Primarily for general aviation discussion, but other aviation topics are also welcome.
User avatar
By Sooty25
strip out all the weight you can, pick a calm day, fly it gently and there will be hardly any load on it compared to what a good wing is rated to.

Might be tempted to fly high and wear a 'chute though!
Thats Alaska..!!

I ve been to some of the "inhabited" areas of "The North" where you would be extreamly lucky to trailer an aeroplane anywhere. It seems pretty obvious they only had 2 options - leave it there written off or try to fly it out after repairing what they could in situ.

Regards, SD..
The end result depends on how much money, time, effort and bodies you have to throw at it.
Bring in a squad, build a maintenance facility and enter an aerobatic competition in a week.
Or patch it up and crawl home.
Rools and regulations don’t keep an aircraft airborne, the airframe does that.
Well done to all concerned.
Charles Hunt wrote:
PeteSpencer wrote:No red tape:

Just grey................... :wink:

Indeed, the familiar sound of a Duck tape repair.

Known in our family as ‘The Deadly Grey’ following, as told to me by my neighbour / friend in 70s , as the name given to it in ‘The Austin’ at Longbridge where he was CEO of the Tarmac operation within the factory and where ‘deadly grey’ was extensively used on the minis made there ......... :x
Charles Hunt liked this
I've seen a lot worse from Alaska bushplane videos (including a floatplane that lost a whole wing after hitting a tree whilst landing on a river, and a new wing was flown in, strapped to the belly of a Beaver floatplane and they did a "field repair" on the spot and flew the "casualty" out from the same river).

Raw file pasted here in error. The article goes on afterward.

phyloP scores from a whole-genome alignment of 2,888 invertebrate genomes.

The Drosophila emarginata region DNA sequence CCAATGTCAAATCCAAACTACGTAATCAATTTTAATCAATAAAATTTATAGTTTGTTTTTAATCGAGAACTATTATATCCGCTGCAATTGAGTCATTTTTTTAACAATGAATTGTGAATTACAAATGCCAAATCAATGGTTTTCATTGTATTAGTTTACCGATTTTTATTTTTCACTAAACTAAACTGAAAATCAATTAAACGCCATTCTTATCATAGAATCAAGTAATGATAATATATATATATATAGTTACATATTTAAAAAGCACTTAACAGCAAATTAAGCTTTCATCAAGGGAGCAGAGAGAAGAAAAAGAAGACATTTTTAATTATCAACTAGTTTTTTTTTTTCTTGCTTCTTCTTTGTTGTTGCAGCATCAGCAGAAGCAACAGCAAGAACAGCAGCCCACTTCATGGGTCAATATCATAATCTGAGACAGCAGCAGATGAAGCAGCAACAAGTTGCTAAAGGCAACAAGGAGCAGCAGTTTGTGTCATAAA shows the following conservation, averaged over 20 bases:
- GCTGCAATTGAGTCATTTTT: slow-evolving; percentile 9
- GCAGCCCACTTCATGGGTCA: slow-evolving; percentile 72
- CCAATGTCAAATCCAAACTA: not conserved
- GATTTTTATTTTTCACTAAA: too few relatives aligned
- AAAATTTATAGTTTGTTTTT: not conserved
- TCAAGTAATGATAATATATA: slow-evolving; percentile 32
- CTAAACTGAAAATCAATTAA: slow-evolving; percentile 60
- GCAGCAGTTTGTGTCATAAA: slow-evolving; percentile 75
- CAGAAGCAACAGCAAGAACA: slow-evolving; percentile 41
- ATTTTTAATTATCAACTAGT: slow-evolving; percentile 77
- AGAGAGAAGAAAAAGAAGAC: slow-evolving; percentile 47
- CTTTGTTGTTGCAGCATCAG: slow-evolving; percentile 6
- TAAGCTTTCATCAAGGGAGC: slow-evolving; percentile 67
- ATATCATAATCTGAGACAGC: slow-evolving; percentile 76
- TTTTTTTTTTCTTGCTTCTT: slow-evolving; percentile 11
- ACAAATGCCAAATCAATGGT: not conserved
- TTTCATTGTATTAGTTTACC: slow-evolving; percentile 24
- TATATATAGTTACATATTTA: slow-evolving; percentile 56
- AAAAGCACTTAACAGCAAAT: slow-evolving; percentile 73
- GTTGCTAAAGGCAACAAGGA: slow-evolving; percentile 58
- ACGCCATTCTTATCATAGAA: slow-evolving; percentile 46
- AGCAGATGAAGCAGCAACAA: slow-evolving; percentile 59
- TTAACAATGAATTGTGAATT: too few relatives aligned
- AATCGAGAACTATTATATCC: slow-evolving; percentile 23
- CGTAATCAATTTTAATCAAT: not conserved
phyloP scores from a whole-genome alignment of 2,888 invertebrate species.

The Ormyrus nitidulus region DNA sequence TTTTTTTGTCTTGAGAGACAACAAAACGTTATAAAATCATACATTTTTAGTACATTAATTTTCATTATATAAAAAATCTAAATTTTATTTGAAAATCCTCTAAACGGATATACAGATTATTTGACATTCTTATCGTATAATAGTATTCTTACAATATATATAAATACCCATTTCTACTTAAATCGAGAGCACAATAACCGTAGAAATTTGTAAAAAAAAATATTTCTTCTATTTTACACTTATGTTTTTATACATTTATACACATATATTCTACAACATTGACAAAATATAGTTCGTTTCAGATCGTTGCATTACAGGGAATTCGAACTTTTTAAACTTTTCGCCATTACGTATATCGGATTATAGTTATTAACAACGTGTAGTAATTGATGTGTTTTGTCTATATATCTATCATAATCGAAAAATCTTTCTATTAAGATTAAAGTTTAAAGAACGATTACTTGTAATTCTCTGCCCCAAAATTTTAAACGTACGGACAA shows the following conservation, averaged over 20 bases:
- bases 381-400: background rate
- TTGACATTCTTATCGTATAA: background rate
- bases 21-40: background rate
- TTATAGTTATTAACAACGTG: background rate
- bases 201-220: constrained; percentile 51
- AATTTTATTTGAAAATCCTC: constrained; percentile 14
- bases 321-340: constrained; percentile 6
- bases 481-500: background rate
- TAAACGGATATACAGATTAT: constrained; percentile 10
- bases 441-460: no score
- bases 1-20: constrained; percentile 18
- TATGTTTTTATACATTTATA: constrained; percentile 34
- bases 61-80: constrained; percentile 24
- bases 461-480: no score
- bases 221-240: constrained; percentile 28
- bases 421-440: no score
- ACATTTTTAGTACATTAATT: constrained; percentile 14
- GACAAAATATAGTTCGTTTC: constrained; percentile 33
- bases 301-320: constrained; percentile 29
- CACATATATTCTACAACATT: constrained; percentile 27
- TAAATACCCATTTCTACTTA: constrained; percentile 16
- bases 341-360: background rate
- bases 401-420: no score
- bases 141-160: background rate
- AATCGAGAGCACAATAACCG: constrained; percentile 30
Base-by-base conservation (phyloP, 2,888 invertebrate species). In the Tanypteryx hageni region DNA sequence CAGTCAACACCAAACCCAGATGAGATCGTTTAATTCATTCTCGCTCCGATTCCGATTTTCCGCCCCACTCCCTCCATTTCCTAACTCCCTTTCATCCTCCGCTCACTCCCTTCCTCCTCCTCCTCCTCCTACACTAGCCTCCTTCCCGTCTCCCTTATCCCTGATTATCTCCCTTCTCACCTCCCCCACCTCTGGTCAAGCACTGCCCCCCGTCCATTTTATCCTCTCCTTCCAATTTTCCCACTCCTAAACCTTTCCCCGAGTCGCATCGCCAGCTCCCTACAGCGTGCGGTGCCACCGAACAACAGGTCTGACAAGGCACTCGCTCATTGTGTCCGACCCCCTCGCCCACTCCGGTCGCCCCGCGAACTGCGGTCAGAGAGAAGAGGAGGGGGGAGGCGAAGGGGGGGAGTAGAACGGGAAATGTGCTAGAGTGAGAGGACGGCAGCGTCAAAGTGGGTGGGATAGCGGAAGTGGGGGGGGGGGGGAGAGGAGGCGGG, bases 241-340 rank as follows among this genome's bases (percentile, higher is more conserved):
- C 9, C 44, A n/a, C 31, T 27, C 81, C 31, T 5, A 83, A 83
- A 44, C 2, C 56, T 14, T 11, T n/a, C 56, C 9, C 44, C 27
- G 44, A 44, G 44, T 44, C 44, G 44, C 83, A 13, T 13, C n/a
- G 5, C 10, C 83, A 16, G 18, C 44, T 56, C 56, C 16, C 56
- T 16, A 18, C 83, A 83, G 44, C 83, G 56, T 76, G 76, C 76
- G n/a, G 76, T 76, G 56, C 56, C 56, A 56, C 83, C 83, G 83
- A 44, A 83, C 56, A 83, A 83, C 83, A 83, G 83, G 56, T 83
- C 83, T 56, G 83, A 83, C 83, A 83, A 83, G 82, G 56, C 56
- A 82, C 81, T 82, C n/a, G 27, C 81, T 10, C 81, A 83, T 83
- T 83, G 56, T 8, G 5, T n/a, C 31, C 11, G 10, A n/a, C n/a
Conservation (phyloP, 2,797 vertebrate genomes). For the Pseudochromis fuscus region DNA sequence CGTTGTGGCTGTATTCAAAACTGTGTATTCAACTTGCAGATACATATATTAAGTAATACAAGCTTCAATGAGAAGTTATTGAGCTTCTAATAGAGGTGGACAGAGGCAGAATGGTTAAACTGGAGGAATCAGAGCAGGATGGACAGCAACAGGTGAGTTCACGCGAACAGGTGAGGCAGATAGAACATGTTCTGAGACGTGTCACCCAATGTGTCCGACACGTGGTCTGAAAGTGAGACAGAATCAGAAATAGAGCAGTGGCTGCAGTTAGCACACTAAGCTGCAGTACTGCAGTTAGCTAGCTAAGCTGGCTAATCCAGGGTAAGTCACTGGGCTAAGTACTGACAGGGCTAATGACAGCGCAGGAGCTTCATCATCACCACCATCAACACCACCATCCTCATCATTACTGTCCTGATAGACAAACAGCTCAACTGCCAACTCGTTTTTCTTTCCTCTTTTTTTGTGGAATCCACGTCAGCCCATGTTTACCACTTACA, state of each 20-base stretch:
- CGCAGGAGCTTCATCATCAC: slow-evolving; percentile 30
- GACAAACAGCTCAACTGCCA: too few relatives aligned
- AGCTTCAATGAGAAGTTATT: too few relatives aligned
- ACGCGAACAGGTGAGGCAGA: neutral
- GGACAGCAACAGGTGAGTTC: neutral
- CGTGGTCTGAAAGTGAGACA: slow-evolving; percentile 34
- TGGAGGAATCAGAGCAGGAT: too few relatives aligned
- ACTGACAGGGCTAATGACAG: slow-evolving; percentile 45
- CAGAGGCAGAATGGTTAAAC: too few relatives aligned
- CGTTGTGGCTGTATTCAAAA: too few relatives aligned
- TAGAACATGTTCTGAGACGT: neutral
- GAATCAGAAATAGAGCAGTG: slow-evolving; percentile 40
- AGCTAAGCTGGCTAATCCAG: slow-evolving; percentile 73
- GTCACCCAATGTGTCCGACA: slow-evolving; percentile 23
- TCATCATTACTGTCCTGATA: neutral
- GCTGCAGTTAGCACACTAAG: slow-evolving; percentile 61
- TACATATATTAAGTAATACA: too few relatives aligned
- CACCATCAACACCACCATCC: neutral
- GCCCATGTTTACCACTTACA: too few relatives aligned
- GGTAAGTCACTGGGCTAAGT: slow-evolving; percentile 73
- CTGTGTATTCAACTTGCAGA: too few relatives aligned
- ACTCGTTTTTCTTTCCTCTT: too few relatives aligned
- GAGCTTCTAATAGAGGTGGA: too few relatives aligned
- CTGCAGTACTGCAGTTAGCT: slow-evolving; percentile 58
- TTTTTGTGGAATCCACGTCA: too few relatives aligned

This is Alaska. When the New York Twin Towers were attacked in 2001, the FAA closed all US airspace....Alaskan aircraft were allowed to fly again less than three hours later, because they rely upon aviation for everything.

We here in the UK can only see similar if we fly to the Orkneys & Shetlands (and it's not even similar!)

I've flown a similar type aircraft over all the lower 48 States of the US in the last 5-6 years, over some similarly inhospitable territory...I would not hesitate to do a similar "field repair" if required.

AndyR liked this
Has everyone here been watching Alaska Aircrash Investigations on the Smithsonian Channel? They follow the NTSB as they investigate GA crashes in Alaska.

Plane crash investigators have plenty of work in Alaska, which counts about 100 plane accidents per year and averages one each day during the summer.

“The big test take-away from this is if we can get one pilot to think about something that is brought up on the show, a checklist item that gets them thinking — if it saves one person, all of this was worth it," NTSB investigator Shaun Williams, a former airline pilot and flight instructor, told USA TODAY.